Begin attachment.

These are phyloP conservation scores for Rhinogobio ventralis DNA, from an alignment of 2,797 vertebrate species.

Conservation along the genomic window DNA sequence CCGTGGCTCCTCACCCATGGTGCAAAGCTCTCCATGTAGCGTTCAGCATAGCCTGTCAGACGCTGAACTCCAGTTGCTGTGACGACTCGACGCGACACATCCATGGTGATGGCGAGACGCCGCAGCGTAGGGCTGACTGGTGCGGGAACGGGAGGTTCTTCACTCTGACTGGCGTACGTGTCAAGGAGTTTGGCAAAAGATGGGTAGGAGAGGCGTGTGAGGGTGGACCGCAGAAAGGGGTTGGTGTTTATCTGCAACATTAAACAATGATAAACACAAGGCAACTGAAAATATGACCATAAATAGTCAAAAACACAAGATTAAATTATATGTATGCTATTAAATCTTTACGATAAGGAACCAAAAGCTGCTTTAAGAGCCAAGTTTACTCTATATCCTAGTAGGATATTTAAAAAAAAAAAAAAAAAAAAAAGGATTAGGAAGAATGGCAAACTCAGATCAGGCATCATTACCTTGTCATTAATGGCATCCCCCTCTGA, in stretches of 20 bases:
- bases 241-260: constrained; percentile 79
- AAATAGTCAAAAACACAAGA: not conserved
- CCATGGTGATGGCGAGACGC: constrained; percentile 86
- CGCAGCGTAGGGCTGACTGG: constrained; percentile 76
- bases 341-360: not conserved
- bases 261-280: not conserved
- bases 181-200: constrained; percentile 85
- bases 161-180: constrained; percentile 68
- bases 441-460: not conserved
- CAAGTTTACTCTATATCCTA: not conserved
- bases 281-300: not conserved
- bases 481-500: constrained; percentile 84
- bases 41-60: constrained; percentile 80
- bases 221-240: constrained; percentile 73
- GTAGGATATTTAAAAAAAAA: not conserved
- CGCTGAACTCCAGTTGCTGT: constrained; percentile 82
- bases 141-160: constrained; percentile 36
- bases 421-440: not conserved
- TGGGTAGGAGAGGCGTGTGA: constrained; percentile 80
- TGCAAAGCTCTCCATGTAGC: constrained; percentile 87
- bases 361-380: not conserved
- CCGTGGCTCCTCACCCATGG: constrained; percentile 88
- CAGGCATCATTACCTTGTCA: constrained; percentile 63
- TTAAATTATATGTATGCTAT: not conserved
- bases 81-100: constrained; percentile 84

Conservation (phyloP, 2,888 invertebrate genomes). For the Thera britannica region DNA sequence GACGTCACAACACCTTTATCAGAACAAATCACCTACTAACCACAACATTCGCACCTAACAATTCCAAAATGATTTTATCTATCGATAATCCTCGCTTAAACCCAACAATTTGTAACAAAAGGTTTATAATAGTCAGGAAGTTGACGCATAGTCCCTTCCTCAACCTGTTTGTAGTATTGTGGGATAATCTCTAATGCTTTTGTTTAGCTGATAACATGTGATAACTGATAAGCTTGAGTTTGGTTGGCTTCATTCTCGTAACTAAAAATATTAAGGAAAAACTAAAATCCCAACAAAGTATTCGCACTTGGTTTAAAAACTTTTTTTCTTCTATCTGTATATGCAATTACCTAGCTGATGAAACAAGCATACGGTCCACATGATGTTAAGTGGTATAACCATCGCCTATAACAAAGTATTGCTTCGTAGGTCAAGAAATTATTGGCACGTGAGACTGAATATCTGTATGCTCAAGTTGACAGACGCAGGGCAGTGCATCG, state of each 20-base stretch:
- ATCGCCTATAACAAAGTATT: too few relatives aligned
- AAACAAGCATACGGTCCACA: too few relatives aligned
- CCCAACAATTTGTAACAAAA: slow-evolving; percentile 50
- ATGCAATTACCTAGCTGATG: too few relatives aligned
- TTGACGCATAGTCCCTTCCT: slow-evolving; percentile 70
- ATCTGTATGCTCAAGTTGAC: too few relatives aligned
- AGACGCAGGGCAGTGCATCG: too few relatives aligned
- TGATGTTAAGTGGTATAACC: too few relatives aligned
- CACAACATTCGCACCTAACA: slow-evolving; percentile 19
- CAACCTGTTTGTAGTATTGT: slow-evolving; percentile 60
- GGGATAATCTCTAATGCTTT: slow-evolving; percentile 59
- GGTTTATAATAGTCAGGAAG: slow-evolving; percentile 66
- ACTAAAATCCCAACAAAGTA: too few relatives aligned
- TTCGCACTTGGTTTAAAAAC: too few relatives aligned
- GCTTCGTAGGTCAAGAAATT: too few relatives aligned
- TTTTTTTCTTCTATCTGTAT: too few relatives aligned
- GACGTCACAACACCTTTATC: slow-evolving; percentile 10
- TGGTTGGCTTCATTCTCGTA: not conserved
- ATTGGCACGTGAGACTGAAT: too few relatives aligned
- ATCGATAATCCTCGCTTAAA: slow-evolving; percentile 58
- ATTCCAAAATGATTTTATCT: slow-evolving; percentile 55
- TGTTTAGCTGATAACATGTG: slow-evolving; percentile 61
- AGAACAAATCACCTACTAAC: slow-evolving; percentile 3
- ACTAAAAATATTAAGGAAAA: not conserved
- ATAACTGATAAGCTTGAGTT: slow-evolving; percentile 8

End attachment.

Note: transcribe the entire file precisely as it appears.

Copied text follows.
These are phyloP conservation scores for Rhinogobio ventralis DNA, from an alignment of 2,797 vertebrate species.

Conservation along the genomic window DNA sequence CCGTGGCTCCTCACCCATGGTGCAAAGCTCTCCATGTAGCGTTCAGCATAGCCTGTCAGACGCTGAACTCCAGTTGCTGTGACGACTCGACGCGACACATCCATGGTGATGGCGAGACGCCGCAGCGTAGGGCTGACTGGTGCGGGAACGGGAGGTTCTTCACTCTGACTGGCGTACGTGTCAAGGAGTTTGGCAAAAGATGGGTAGGAGAGGCGTGTGAGGGTGGACCGCAGAAAGGGGTTGGTGTTTATCTGCAACATTAAACAATGATAAACACAAGGCAACTGAAAATATGACCATAAATAGTCAAAAACACAAGATTAAATTATATGTATGCTATTAAATCTTTACGATAAGGAACCAAAAGCTGCTTTAAGAGCCAAGTTTACTCTATATCCTAGTAGGATATTTAAAAAAAAAAAAAAAAAAAAAAGGATTAGGAAGAATGGCAAACTCAGATCAGGCATCATTACCTTGTCATTAATGGCATCCCCCTCTGA, in stretches of 20 bases:
- bases 241-260: constrained; percentile 79
- AAATAGTCAAAAACACAAGA: not conserved
- CCATGGTGATGGCGAGACGC: constrained; percentile 86
- CGCAGCGTAGGGCTGACTGG: constrained; percentile 76
- bases 341-360: not conserved
- bases 261-280: not conserved
- bases 181-200: constrained; percentile 85
- bases 161-180: constrained; percentile 68
- bases 441-460: not conserved
- CAAGTTTACTCTATATCCTA: not conserved
- bases 281-300: not conserved
- bases 481-500: constrained; percentile 84
- bases 41-60: constrained; percentile 80
- bases 221-240: constrained; percentile 73
- GTAGGATATTTAAAAAAAAA: not conserved
- CGCTGAACTCCAGTTGCTGT: constrained; percentile 82
- bases 141-160: constrained; percentile 36
- bases 421-440: not conserved
- TGGGTAGGAGAGGCGTGTGA: constrained; percentile 80
- TGCAAAGCTCTCCATGTAGC: constrained; percentile 87
- bases 361-380: not conserved
- CCGTGGCTCCTCACCCATGG: constrained; percentile 88
- CAGGCATCATTACCTTGTCA: constrained; percentile 63
- TTAAATTATATGTATGCTAT: not conserved
- bases 81-100: constrained; percentile 84

Conservation (phyloP, 2,888 invertebrate genomes). For the Thera britannica region DNA sequence GACGTCACAACACCTTTATCAGAACAAATCACCTACTAACCACAACATTCGCACCTAACAATTCCAAAATGATTTTATCTATCGATAATCCTCGCTTAAACCCAACAATTTGTAACAAAAGGTTTATAATAGTCAGGAAGTTGACGCATAGTCCCTTCCTCAACCTGTTTGTAGTATTGTGGGATAATCTCTAATGCTTTTGTTTAGCTGATAACATGTGATAACTGATAAGCTTGAGTTTGGTTGGCTTCATTCTCGTAACTAAAAATATTAAGGAAAAACTAAAATCCCAACAAAGTATTCGCACTTGGTTTAAAAACTTTTTTTCTTCTATCTGTATATGCAATTACCTAGCTGATGAAACAAGCATACGGTCCACATGATGTTAAGTGGTATAACCATCGCCTATAACAAAGTATTGCTTCGTAGGTCAAGAAATTATTGGCACGTGAGACTGAATATCTGTATGCTCAAGTTGACAGACGCAGGGCAGTGCATCG, state of each 20-base stretch:
- ATCGCCTATAACAAAGTATT: too few relatives aligned
- AAACAAGCATACGGTCCACA: too few relatives aligned
- CCCAACAATTTGTAACAAAA: slow-evolving; percentile 50
- ATGCAATTACCTAGCTGATG: too few relatives aligned
- TTGACGCATAGTCCCTTCCT: slow-evolving; percentile 70
- ATCTGTATGCTCAAGTTGAC: too few relatives aligned
- AGACGCAGGGCAGTGCATCG: too few relatives aligned
- TGATGTTAAGTGGTATAACC: too few relatives aligned
- CACAACATTCGCACCTAACA: slow-evolving; percentile 19
- CAACCTGTTTGTAGTATTGT: slow-evolving; percentile 60
- GGGATAATCTCTAATGCTTT: slow-evolving; percentile 59
- GGTTTATAATAGTCAGGAAG: slow-evolving; percentile 66
- ACTAAAATCCCAACAAAGTA: too few relatives aligned
- TTCGCACTTGGTTTAAAAAC: too few relatives aligned
- GCTTCGTAGGTCAAGAAATT: too few relatives aligned
- TTTTTTTCTTCTATCTGTAT: too few relatives aligned
- GACGTCACAACACCTTTATC: slow-evolving; percentile 10
- TGGTTGGCTTCATTCTCGTA: not conserved
- ATTGGCACGTGAGACTGAAT: too few relatives aligned
- ATCGATAATCCTCGCTTAAA: slow-evolving; percentile 58
- ATTCCAAAATGATTTTATCT: slow-evolving; percentile 55
- TGTTTAGCTGATAACATGTG: slow-evolving; percentile 61
- AGAACAAATCACCTACTAAC: slow-evolving; percentile 3
- ACTAAAAATATTAAGGAAAA: not conserved
- ATAACTGATAAGCTTGAGTT: slow-evolving; percentile 8